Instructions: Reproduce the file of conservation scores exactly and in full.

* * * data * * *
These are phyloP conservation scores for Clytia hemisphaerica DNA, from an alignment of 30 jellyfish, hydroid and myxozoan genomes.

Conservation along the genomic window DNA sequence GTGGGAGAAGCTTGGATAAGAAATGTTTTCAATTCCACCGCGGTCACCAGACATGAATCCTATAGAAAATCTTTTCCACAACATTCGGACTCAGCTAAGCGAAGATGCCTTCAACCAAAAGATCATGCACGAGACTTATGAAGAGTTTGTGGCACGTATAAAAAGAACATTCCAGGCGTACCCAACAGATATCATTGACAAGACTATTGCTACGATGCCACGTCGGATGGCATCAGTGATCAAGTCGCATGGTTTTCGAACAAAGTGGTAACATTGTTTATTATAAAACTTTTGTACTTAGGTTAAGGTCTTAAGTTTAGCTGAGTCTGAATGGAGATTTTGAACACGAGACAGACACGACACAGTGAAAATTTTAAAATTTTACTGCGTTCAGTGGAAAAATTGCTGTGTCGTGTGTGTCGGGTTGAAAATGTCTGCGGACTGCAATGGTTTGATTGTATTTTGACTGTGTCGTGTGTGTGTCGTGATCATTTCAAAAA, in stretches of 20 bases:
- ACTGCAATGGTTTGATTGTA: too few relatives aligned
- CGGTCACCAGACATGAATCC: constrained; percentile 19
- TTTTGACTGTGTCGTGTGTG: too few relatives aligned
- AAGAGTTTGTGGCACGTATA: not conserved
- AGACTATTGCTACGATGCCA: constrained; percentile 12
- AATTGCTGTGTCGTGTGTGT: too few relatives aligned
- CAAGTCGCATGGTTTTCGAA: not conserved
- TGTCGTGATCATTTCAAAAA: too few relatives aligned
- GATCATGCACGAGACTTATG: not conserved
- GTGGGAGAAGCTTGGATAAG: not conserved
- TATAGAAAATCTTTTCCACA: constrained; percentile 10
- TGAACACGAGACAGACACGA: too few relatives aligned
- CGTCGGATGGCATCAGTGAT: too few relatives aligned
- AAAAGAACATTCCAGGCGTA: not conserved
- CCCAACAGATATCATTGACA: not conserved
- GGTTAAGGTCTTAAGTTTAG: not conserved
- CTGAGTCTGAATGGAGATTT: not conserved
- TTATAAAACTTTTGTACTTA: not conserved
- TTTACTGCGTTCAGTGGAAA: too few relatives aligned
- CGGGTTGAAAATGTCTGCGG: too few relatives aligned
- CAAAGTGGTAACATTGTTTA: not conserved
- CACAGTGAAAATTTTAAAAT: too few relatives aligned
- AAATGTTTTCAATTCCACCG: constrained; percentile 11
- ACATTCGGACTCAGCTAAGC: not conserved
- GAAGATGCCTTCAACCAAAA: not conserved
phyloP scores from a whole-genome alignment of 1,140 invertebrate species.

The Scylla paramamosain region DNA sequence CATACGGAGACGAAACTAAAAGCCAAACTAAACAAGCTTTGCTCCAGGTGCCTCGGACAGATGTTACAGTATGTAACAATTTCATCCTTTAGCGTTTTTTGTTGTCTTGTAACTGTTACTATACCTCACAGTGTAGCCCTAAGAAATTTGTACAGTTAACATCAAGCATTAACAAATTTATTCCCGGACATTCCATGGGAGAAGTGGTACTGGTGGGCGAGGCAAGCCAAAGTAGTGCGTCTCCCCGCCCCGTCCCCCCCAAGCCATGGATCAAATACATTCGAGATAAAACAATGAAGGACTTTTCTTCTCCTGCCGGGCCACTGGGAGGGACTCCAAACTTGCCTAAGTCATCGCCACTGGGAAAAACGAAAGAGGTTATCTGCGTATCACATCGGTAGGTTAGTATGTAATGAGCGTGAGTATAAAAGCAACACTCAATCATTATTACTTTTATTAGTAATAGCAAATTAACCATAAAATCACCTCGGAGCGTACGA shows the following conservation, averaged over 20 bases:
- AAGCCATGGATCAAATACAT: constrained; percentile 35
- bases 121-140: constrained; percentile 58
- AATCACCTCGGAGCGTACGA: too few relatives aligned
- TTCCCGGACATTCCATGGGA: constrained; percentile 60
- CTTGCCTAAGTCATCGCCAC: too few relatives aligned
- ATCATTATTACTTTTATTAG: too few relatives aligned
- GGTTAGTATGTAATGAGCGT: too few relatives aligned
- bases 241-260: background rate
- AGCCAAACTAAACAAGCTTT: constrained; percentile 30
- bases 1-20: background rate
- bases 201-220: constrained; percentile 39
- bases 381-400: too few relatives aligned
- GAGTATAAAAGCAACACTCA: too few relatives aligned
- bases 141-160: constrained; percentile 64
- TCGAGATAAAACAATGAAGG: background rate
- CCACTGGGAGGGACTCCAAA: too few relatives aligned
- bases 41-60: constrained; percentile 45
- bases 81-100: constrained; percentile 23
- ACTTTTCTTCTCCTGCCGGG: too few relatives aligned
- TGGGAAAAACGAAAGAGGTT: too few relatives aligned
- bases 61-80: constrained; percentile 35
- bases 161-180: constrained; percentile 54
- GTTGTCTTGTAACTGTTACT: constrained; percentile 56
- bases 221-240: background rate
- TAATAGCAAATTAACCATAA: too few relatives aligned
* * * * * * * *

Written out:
These are phyloP conservation scores for Clytia hemisphaerica DNA, from an alignment of 30 jellyfish, hydroid and myxozoan genomes.

Conservation along the genomic window DNA sequence GTGGGAGAAGCTTGGATAAGAAATGTTTTCAATTCCACCGCGGTCACCAGACATGAATCCTATAGAAAATCTTTTCCACAACATTCGGACTCAGCTAAGCGAAGATGCCTTCAACCAAAAGATCATGCACGAGACTTATGAAGAGTTTGTGGCACGTATAAAAAGAACATTCCAGGCGTACCCAACAGATATCATTGACAAGACTATTGCTACGATGCCACGTCGGATGGCATCAGTGATCAAGTCGCATGGTTTTCGAACAAAGTGGTAACATTGTTTATTATAAAACTTTTGTACTTAGGTTAAGGTCTTAAGTTTAGCTGAGTCTGAATGGAGATTTTGAACACGAGACAGACACGACACAGTGAAAATTTTAAAATTTTACTGCGTTCAGTGGAAAAATTGCTGTGTCGTGTGTGTCGGGTTGAAAATGTCTGCGGACTGCAATGGTTTGATTGTATTTTGACTGTGTCGTGTGTGTGTCGTGATCATTTCAAAAA, in stretches of 20 bases:
- ACTGCAATGGTTTGATTGTA: too few relatives aligned
- CGGTCACCAGACATGAATCC: constrained; percentile 19
- TTTTGACTGTGTCGTGTGTG: too few relatives aligned
- AAGAGTTTGTGGCACGTATA: not conserved
- AGACTATTGCTACGATGCCA: constrained; percentile 12
- AATTGCTGTGTCGTGTGTGT: too few relatives aligned
- CAAGTCGCATGGTTTTCGAA: not conserved
- TGTCGTGATCATTTCAAAAA: too few relatives aligned
- GATCATGCACGAGACTTATG: not conserved
- GTGGGAGAAGCTTGGATAAG: not conserved
- TATAGAAAATCTTTTCCACA: constrained; percentile 10
- TGAACACGAGACAGACACGA: too few relatives aligned
- CGTCGGATGGCATCAGTGAT: too few relatives aligned
- AAAAGAACATTCCAGGCGTA: not conserved
- CCCAACAGATATCATTGACA: not conserved
- GGTTAAGGTCTTAAGTTTAG: not conserved
- CTGAGTCTGAATGGAGATTT: not conserved
- TTATAAAACTTTTGTACTTA: not conserved
- TTTACTGCGTTCAGTGGAAA: too few relatives aligned
- CGGGTTGAAAATGTCTGCGG: too few relatives aligned
- CAAAGTGGTAACATTGTTTA: not conserved
- CACAGTGAAAATTTTAAAAT: too few relatives aligned
- AAATGTTTTCAATTCCACCG: constrained; percentile 11
- ACATTCGGACTCAGCTAAGC: not conserved
- GAAGATGCCTTCAACCAAAA: not conserved
phyloP scores from a whole-genome alignment of 1,140 invertebrate species.

The Scylla paramamosain region DNA sequence CATACGGAGACGAAACTAAAAGCCAAACTAAACAAGCTTTGCTCCAGGTGCCTCGGACAGATGTTACAGTATGTAACAATTTCATCCTTTAGCGTTTTTTGTTGTCTTGTAACTGTTACTATACCTCACAGTGTAGCCCTAAGAAATTTGTACAGTTAACATCAAGCATTAACAAATTTATTCCCGGACATTCCATGGGAGAAGTGGTACTGGTGGGCGAGGCAAGCCAAAGTAGTGCGTCTCCCCGCCCCGTCCCCCCCAAGCCATGGATCAAATACATTCGAGATAAAACAATGAAGGACTTTTCTTCTCCTGCCGGGCCACTGGGAGGGACTCCAAACTTGCCTAAGTCATCGCCACTGGGAAAAACGAAAGAGGTTATCTGCGTATCACATCGGTAGGTTAGTATGTAATGAGCGTGAGTATAAAAGCAACACTCAATCATTATTACTTTTATTAGTAATAGCAAATTAACCATAAAATCACCTCGGAGCGTACGA shows the following conservation, averaged over 20 bases:
- AAGCCATGGATCAAATACAT: constrained; percentile 35
- bases 121-140: constrained; percentile 58
- AATCACCTCGGAGCGTACGA: too few relatives aligned
- TTCCCGGACATTCCATGGGA: constrained; percentile 60
- CTTGCCTAAGTCATCGCCAC: too few relatives aligned
- ATCATTATTACTTTTATTAG: too few relatives aligned
- GGTTAGTATGTAATGAGCGT: too few relatives aligned
- bases 241-260: background rate
- AGCCAAACTAAACAAGCTTT: constrained; percentile 30
- bases 1-20: background rate
- bases 201-220: constrained; percentile 39
- bases 381-400: too few relatives aligned
- GAGTATAAAAGCAACACTCA: too few relatives aligned
- bases 141-160: constrained; percentile 64
- TCGAGATAAAACAATGAAGG: background rate
- CCACTGGGAGGGACTCCAAA: too few relatives aligned
- bases 41-60: constrained; percentile 45
- bases 81-100: constrained; percentile 23
- ACTTTTCTTCTCCTGCCGGG: too few relatives aligned
- TGGGAAAAACGAAAGAGGTT: too few relatives aligned
- bases 61-80: constrained; percentile 35
- bases 161-180: constrained; percentile 54
- GTTGTCTTGTAACTGTTACT: constrained; percentile 56
- bases 221-240: background rate
- TAATAGCAAATTAACCATAA: too few relatives aligned